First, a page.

(2.) The assessee is a limited company having four sugar mills at Gauri, Padrajna, Kathjuiyan and Marhowrah. Here it will be necessary to point out that the assessee-company was making purchases of sugarcane from the farmers for which a Purja was issued by the factory concerned and the farmers, if they were members of Cane Growers Co-operative Society, in turn passed on those Purjas to the Co-operative Society, which on presentation of those Purjas received payments for the supplies of sugarcane. According to Section 3A, as introduced by the Sugar Cane Control Order, 1966, where the payment for cane purchases was not made within 14 days of the date of delivery, the sugar mills were liable to pay interest at 15 per cent per annum for the period of delay beyond 14 days, and where the payment of interest on delayed payments was made to a cane growers society, the society was to pass on the interest to the cane growers concerned after deducting the administrative charges, if any, permitted by the rules of the society. The IAC found that during the years relevant to the assessment years 1971-72 to 1978-79 (except 1974-75) in the case of Gauri factory branch, the assessment years 1969-70 to 1973-74, 1977-78 and 1978-79 in the case of Padrajna factory branch and the assessment years 1969-70 to 1973-74, 1977-78 and 1978-79 in the case of Kathjuiyan factory branch, the assessee-company made payments by way of interest to Co-operative Cane Development Union or Cooperative Cane Development Council which in the aggregate exceeded the prescribed limit of Rs. 400 for payments up to 31-3-1975 and Rs. 1,000 thereafter and from these interest payments no tax was deducted at source, as required by Section 194A of the Income-tax Act, 1961 ('the Act'). The IAC, therefore, issued to the assessee-company a show-cause notice giving the assessee a specific opportunity for showing cause why penalty should not be imposed under Section 221, read with Section 201, of the Act. The IAC was not satisfied with the assessee's reply to the show-cause notice. He, therefore, imposed penalties under Section 221, read with Section 201, of the Act on the assessee-company for the default of non-deduction of tax on payments by way of interest to the Co-operative Cane Development Union or Co-operative Cane Development Council. In addition to the penalty, the IAC also charged interest as laid down under Section 201(1A) for the default of the assessee of not deducting tax at source and crediting them to the Central Government's account. The details of the penalties imposed and interest levied are as follows : GAURI FACTORY BRANCH : JUDGEMENT_12257_TLIT0_19820.htm Aggrieved by the imposition of these penalties and interest, the assessee-company went up in appeal before the Commissioner (Appeals). The Commissioner (Appeals), while upholding the levy of interest, held that even though on the facts and in the circumstances of the case, the penalties under Section 221, read with Section 201, were attracted and justified, the penalties imposed equal to 100 per cent of the tax deductible, which was the maximum prescribed penalty, was excessive and should be reduced to 50 per cent. Not satisfied with this relief, the assessee-company has come up in further appeal before us. The assessee's learned counsel, Dr. Vaish, at the outset raised the preliminary objection that the IAC, who imposed the penalty under Section 221, read with Section 201, had considered only Sub-section (1) of Section 201 and not the proviso thereto. Proceeding further, Dr. Vaish argued before us that the proviso to Sub-section (1) of Section 201 clearly lays down that no penalty shall be imposed under Section 221 unless the ITO was satisfied that the failure to deduct the tax at source and pay the tax deducted at source was without good and sufficient reasons. Our attention was drawn to the language of the proviso to Sub-section (1) of Section 201 which reads as follows : (1). If any such person and in the cases referred to in Section 194, the principal officer and the company of which he is the principal officer does not deduct or after deducting fails to pay the tax as required by or under this Act, he or it shall, without prejudice to any other consequences which he or it may incur, be deemed to be an assessee in default in respect of the tax : Provided that no penalty shall be charged under Section 221 from such person, principal officer or company unless the Income-tax Officer is satisfied that such person or principal officer or company, as the case may be, has without good and sufficient reasons failed to deduct and pay the tax. This was compared with the second proviso to Sub-section (1) of Section 221 which laid down that where the ITO was satisfied that the default was for good and sufficient reasons, no penalty shall be imposed and it was vehemently argued by Dr. Vaish that the change in the language of the proviso to Sub-section (1) of Section 201 from that appearing in the second proviso to Sub-section (1) of Section 221 was not without purpose. According to Dr. Vaish, since the penalty in any case for the default under Section 201(1) was to be imposed under Section 221, there was no need of a separate proviso to Sub-section (1) of Section 201 and that too in a phraseology different from what was appearing in the second proviso to Section 221, except that the Legislature wanted a more stringent test to be prescribed before penalty was imposed for the default laid down under Section 201(1) as compared to the other defaults of nonpayments of tax and wanted to be sure that penalty for this default will not be imposed unless the ITO was satisfied that the failure to deduct the tax and pay the same to the Central Government's account was without good and sufficient reasons. This, according to Dr. Vaish, assumes great importance because what is at issue before us is the imposition of penalty, and in dealing with the penal provisions of the Act, it has to be construed strictly and the benefit of doubt, if any, has to go to the assessee. Viewed in this context, Dr. Vaish read out to us the penalty order of the IAC to point out that there was no finding by him that the failure to deduct the tax on payments by way of interest exceeding in the aggregate the prescribed limit, was without good and sufficient reasons and this alone was enough to warrant the cancellation of the penalty imposed by the ITO under Section 221, read with Section 201. Our attention was also invited to the scheme of the Act, particularly Chapter XVII where Sub-section (1) of Section 190 lays down that notwithstanding that the regular assessment in respect of any income is to be made in a later assessment year, the tax on such income shall be payable by deduction at source or by advance payment in accordance with the provisions of Chapter XVII and on this basis, it was argued by him that the purpose of the various provisions under Chapter XVII of the Act was to expedite or ensure collection of tax and if there was no tax to be levied and no assessment to be made in a later assessment year in respect of any income, the question of any deduction of tax at source from that income will not simply arise. Elaborating on his argument, Dr. Vaish pointed out that the Co-operative Cane Development Unions or Co-operative Cane Development Councils were not liable to tax and, in fact, their income was exempt from tax in view of the provisions of Section 80P(2)(iii). Our attention was also invited to the notification No. SO 3489 dated 22-10-1970 whereby there was exemption from deduction of tax at source on payments made to any undertaking or body including a society registered under the Societies Registration Act, 1860, financed wholly by the Government. In these circumstances, according to Dr. Vaish, considering the purpose of Chapter XVII under which Section 194A appears, it is obvious that there was no liability on the assessee to deduct tax on payments by way of interest to Co-operative Cane Development Union or Co-operative Cane Development Council which were exempt from tax. Dr. Vaish then took us to the provisions of Section 201 in order to point out that it starts with the words if any such person, etc., immediately after Section 200 which talks of any person deducting any sum in accordance with the provisions of Sections 192 to 194 and 194A shall pay within the prescribed time limit the sum so deducted to the credit of the Central Government or as the CBDT directs, in support of the contention that Section 201(1) refers to only such person who, having deducted the tax at source, fails to pay the same as required by the preceding section and this does not apply to a case where no tax was deducted at all.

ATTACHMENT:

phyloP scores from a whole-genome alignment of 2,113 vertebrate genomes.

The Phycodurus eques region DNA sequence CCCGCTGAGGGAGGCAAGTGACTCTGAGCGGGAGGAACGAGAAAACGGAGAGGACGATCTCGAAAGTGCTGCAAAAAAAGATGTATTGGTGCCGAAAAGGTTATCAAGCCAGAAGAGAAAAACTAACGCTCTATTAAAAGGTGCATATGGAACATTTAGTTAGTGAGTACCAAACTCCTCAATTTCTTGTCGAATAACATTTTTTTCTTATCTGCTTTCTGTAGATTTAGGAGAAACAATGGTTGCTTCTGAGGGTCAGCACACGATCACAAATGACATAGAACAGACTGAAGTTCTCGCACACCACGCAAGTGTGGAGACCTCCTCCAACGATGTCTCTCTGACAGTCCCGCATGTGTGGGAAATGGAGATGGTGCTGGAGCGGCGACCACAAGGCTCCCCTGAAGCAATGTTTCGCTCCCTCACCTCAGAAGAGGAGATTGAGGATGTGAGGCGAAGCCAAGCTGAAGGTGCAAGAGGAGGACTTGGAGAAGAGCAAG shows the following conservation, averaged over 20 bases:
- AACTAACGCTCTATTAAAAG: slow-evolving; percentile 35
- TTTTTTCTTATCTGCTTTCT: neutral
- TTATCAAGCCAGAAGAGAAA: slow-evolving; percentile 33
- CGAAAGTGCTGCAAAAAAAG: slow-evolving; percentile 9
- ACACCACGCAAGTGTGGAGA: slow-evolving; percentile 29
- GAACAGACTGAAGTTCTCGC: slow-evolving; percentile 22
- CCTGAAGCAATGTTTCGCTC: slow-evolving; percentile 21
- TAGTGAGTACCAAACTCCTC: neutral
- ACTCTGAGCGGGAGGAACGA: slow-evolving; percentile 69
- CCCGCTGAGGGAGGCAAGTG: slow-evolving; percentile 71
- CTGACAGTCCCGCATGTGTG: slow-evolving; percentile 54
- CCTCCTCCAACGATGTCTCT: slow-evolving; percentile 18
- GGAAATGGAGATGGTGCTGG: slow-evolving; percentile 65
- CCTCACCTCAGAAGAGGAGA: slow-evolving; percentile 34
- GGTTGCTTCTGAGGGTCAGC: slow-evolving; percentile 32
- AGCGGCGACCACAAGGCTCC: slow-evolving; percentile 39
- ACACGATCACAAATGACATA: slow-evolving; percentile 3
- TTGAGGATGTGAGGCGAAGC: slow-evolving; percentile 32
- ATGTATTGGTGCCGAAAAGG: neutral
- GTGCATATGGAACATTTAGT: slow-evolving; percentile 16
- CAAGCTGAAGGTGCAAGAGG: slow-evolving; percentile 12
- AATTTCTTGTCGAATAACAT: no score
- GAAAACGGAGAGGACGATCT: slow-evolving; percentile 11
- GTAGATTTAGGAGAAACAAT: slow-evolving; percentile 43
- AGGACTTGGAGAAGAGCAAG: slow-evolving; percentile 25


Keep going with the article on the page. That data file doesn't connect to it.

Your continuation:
(3.) ANOTHER point made out by Dr. Vaish was that the interest received from the assessee-company by Co-operative Cane Development Council was passed on to the cane growers who were the ultimate recipients and in the case of none of these growers the aggregate of the payments on account of interest exceeded the prescribed limit of Rs. 400 up to 31-3-1975 or Rs. 1,000 thereafter. Our attention in this connection was invited by him to Section 3A of the Sugar Cane (Control) Order, 1966 which had laid down that the interest on delayed payments made to a cane grower society has to be passed on after deducting administrative charges, if any, permitted by the rules of the society to the cane growers concerned. Here again, Dr. Vaish reiterated his submission that since we were dealing with the penal provisions, the provisions should receive strict construction and the benefit of doubt, if any, should go to the assessee. Dr. Vaish then referred to the explanation of the assessee in response to the show-cause notice as discussed in the order of the Commissioner (Appeals) wherein it was pointed out that for decades earlier the assessee-company was paying interest on delayed payments to the Co-operative Cane Development Unions or Co-operative Cane Development Councils at source from these payments, the income-tax department never found fault and in these circumstances, if the assessee was under the bona fide belief that it was not liable to deduct tax at source on these payments, the belief of the assessee cannot be said to be not bona fide and on this ground also no penalty can be imposed. He referred to the other reasons also mentioned in the order of the Commissioner (Appeals), one of which was that the assessee-company could not dare to deduct tax at source from interest payments made to Co-operarive Societies or Councils as any attempt to do so would have resulted in an uproar creating serious problems of cane supply which would have adversely affected the company's working. On this basis, Dr. Vaish vehemently argued before us that the default, if any, of failure to deduct the tax at source on payments by way of interest was not without good and sufficient reasons and, therefore, the imposition of penalties under consideration here was not justified. Relying on a ruling of the Allahabad High Court in the case of ITO v. Bisheshwar Lal [1970] 76 ITR 653, Dr. Vaish submitted that where a penalty was not imposed within a reasonable time, the imposition of penalty amounted to abuse of power and can be quashed. Elaborating on this argument, Dr. Vaish pointed out that the penalties for the assessment year 1969-70 relating to the payments made on or about 1968 from which no tax was deducted at source at that time after about 10 years on 23-10-1978 amounted to abuse of power for imposition of penalty and, therefore, on this ground also the penalties for the assessment year 1969-70 should be quashed and this argument will also apply even though with lesser force to the penalties for the subsequent assessment years where also the penalties were imposed after the lapse of several years on 23-10-1978. In the alternative, Dr. Vaish vehemently argued before us that the penalties sustained in appeal by the Commissioner (Appeals), equal to 50 per cent of the tax deductible, were highly excessive and should be reduced to a token amount. Coming to the levy of interest under Section 201(1A), Dr. Vaish contended before us that since in the first place the provisions of Section 194 were not applicable in the assessee's case and, secondly, the provisions of Section 201 were also not applicable, there was no question of any charge of interest under Section 201(1A). Summing up, Dr. Vaish vehemently argued that the penalties as well as the interest were both unjustified and should be cancelled or else in the alternative, the penalties should be reduced to a token amount.;